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City Traffic:
City to reduce level of service
by Nottin Moveeng
January 2006

The WGNA has
taken a position
on the proposed
exemption from
Level of Service:


Esssentially, the WGNA
questions the stated
purpose of the
proposed change;
questions why the
policy would allow
degradation of service
to Level F ("total breakdown");
questions the number
of intersections (13)
proposed for the trial
run of the idea
(why not 4 or 5?);
questions the way that
the new mitigation fees
would be calculated
(developers will pay
significantly less
than before).

San Jose has grown beyond what its street infrastructure can accommodate. Rather than limit further growth, the City is choosing to make traffic jams and gridlock legally acceptable.

The City wants to release developers from the current requirement to maintain a "level of service" at certain intersections. Why? The City says that these intersections are developed to their maximum level of service for autos already, and that further efforts will just destroy the ability of the intersections to serve transit riders, bus riders, etc.

Instead, the City wants to obligate developers to improve the "level of service" for alternative forms of transit. So the money might be spent on trees, lighting and more pedestrian-friendly streetscapes, more bike lanes and so on.

Could this be a give-away to developers? Likely. The proposal would have developers contribute $2000 per "peak time trip," which for a 100-unit complex would amount to around $200,000. City staff say the $2000 figure is derived from what developers typically pay for traffic improvements in San Jose. The $2000 figure is almost certainly lower than what developers would have to pay to try to maintain LOS at the proposed exempt intersections.

Under the current system, developers hit monetary roadblocks as they grow an area over the capacity of its infrastructure. That's because they need to try to improve streets if they tip the traffic situation over the acceptable level of service. Under the proposal, developers will no longer hit these roadblocks - they can increase the traffic at an exempted intersection, even though the traffic may be at an unacceptable level of service already. The developer would just pay the "peak time trip" fee.

The good parts of the proposal are: giving the city and neighborhoods flexibility in handling funds, rather than limiting them to spend it in a vain chase after levels of service we probably will never see again anyway; diverting funds from cars to alternative transit (especially bike and pedestrian) modes; acknowledging that the city's declining level of service is increasing the need for traffic calming in neighborhoods.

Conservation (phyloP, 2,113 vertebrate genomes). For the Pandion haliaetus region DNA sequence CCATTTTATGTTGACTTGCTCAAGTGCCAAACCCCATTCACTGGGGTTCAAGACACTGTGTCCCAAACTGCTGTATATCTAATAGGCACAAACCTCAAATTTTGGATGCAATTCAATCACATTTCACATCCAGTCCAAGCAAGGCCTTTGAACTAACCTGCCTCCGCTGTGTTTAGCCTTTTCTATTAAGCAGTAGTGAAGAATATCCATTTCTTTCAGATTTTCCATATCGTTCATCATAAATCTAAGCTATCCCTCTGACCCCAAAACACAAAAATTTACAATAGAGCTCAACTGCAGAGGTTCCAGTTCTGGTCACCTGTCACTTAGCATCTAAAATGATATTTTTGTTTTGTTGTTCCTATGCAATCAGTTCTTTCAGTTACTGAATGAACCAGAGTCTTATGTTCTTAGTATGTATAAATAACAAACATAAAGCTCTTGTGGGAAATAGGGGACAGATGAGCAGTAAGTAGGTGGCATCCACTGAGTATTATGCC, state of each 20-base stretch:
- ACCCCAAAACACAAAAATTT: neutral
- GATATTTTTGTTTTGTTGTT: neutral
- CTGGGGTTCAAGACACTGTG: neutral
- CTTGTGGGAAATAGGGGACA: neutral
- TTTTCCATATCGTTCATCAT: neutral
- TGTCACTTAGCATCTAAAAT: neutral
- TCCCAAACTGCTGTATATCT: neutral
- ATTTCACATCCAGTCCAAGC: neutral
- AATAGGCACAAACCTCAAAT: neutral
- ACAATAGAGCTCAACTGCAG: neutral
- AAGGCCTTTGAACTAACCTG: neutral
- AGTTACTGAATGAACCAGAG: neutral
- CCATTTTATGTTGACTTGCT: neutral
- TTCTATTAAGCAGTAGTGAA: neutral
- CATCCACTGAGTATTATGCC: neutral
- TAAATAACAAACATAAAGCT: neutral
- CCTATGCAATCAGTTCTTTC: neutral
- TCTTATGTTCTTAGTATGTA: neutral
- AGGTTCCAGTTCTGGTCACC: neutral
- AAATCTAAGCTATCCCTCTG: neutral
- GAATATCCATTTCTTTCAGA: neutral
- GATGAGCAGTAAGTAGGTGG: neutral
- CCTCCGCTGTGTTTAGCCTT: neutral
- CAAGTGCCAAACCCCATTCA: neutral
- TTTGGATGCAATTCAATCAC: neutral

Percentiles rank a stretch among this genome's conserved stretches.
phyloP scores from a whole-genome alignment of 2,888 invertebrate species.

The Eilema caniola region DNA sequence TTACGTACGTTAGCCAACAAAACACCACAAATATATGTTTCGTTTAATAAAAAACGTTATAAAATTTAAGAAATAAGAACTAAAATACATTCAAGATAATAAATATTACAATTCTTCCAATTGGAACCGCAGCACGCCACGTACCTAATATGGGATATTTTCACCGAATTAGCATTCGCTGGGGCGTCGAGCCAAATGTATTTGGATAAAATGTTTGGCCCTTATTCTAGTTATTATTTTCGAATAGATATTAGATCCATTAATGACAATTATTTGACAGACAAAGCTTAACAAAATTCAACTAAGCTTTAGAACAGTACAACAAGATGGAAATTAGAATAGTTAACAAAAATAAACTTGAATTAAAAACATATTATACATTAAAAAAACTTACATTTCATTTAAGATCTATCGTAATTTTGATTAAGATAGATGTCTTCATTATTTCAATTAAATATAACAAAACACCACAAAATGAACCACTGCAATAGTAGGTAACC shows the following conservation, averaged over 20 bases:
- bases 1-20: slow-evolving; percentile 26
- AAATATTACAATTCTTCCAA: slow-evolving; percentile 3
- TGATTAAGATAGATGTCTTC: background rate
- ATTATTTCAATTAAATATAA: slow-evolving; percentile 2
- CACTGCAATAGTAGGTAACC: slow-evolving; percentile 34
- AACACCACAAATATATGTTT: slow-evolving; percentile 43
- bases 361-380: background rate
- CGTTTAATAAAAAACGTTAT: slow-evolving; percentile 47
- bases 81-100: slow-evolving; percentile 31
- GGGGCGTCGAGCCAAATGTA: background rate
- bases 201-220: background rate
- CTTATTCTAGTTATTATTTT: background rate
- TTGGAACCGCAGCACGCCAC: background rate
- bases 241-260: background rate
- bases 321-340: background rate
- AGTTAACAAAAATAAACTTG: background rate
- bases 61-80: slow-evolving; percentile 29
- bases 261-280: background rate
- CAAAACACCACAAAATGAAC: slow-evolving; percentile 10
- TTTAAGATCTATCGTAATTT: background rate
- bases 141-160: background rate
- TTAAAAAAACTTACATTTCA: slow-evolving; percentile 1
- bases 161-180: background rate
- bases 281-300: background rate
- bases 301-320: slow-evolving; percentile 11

Direct your questions and comments to Manuel Pineda of the Department of Transportation at 408-277-3839.

from Ken Yeager's office

Greetings. As you may be aware, the City's current Transportation Impact Policy requires that a proposed development must improve traffic flow conditions to mitigate the increased automobile traffic, usually resulting in physical improvements at intersections such as widening the street or additional turn lanes. The proposed change to the City's policy recognizes that changes to certain intersections may negatively impact adjacent properties, sidewalks, and transit stops and that it may be more desirable to have other multi-modal transportation improvements funded instead. This could include traffic calming measures such as gateway features, pedestrian level lighting, bike lanes and other enhancements.

DOT is proposing that 13 specific intersections in the city of San José, five of which are located in District 6, be exempt from being subject to future traffic flow improvements.

The intersections in District 6 are: The Alameda/Hedding Street; Bird Avenue/San Carlos Street; Lincoln Avenue/Willow Street; Meridian Avenue/San Carlos Street; Stevens Creek Boulevard/Winchester Boulevard.

In addition, the comment period for the Environmental Impact Report (EIR) has been extended until December 6. The EIR is available at the Planning Department in City Hall and a number of libraries, including the Dr. Martin Luther King, Jr. Library and the Willow Glen Branch Library, or online at

Ken Yeager
District 6
408-277-2206 phone
408-292-3781 fax

Copyright 2006